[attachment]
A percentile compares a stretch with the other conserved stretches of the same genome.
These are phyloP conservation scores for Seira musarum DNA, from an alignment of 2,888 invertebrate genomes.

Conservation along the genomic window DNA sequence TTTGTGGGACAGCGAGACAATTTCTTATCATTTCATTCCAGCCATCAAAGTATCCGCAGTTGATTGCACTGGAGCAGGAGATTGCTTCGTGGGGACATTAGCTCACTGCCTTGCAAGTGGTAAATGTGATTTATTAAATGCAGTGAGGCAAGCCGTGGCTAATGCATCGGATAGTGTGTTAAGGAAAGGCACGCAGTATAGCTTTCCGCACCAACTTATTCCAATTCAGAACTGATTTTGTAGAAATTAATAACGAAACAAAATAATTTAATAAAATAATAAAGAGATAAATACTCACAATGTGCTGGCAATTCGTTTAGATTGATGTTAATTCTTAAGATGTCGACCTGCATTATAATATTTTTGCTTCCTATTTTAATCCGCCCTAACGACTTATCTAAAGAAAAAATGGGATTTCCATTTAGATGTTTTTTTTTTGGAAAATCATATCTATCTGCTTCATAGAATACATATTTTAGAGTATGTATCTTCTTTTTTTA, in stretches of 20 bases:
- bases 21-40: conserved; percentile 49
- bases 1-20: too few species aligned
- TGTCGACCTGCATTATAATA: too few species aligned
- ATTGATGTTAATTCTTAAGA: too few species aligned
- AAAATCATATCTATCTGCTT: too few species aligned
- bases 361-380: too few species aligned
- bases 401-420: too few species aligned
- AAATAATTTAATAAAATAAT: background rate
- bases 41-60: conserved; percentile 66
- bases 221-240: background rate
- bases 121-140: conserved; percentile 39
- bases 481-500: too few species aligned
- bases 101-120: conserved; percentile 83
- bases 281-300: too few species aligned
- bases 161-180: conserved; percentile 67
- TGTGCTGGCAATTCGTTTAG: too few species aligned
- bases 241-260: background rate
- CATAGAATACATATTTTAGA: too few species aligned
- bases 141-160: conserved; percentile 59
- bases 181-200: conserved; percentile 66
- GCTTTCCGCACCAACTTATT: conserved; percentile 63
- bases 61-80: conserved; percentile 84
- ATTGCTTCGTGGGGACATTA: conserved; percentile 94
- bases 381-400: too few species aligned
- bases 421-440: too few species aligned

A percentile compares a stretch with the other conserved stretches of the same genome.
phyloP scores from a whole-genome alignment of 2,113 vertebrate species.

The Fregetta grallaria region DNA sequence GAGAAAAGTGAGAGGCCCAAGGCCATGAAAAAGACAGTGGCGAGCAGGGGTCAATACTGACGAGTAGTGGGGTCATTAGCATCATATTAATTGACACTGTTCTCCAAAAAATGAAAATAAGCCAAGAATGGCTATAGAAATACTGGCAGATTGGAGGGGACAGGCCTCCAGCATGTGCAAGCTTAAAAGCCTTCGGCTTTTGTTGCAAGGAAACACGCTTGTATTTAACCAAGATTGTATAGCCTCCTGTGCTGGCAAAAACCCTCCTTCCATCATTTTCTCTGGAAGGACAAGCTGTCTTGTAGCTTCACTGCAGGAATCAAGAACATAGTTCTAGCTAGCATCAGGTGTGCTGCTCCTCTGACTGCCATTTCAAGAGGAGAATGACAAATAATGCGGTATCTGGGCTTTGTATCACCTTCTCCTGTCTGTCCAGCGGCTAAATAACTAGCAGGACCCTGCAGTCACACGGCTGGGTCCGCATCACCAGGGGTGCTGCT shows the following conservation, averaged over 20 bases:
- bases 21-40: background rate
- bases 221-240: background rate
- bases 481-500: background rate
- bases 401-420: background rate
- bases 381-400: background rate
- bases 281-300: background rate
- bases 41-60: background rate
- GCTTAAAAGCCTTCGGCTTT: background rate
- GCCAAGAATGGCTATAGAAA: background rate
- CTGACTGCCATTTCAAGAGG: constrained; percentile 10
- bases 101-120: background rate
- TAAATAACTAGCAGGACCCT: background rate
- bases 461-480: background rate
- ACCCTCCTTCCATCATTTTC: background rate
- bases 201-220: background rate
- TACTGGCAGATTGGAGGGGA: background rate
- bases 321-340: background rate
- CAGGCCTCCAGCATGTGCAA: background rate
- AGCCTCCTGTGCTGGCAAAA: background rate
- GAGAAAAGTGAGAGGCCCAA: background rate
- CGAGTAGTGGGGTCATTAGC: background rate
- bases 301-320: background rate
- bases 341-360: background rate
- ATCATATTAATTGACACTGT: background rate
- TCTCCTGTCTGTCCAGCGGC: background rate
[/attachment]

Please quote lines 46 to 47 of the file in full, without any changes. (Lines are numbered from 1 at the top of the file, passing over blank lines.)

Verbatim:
- bases 201-220: background rate
- TACTGGCAGATTGGAGGGGA: background rate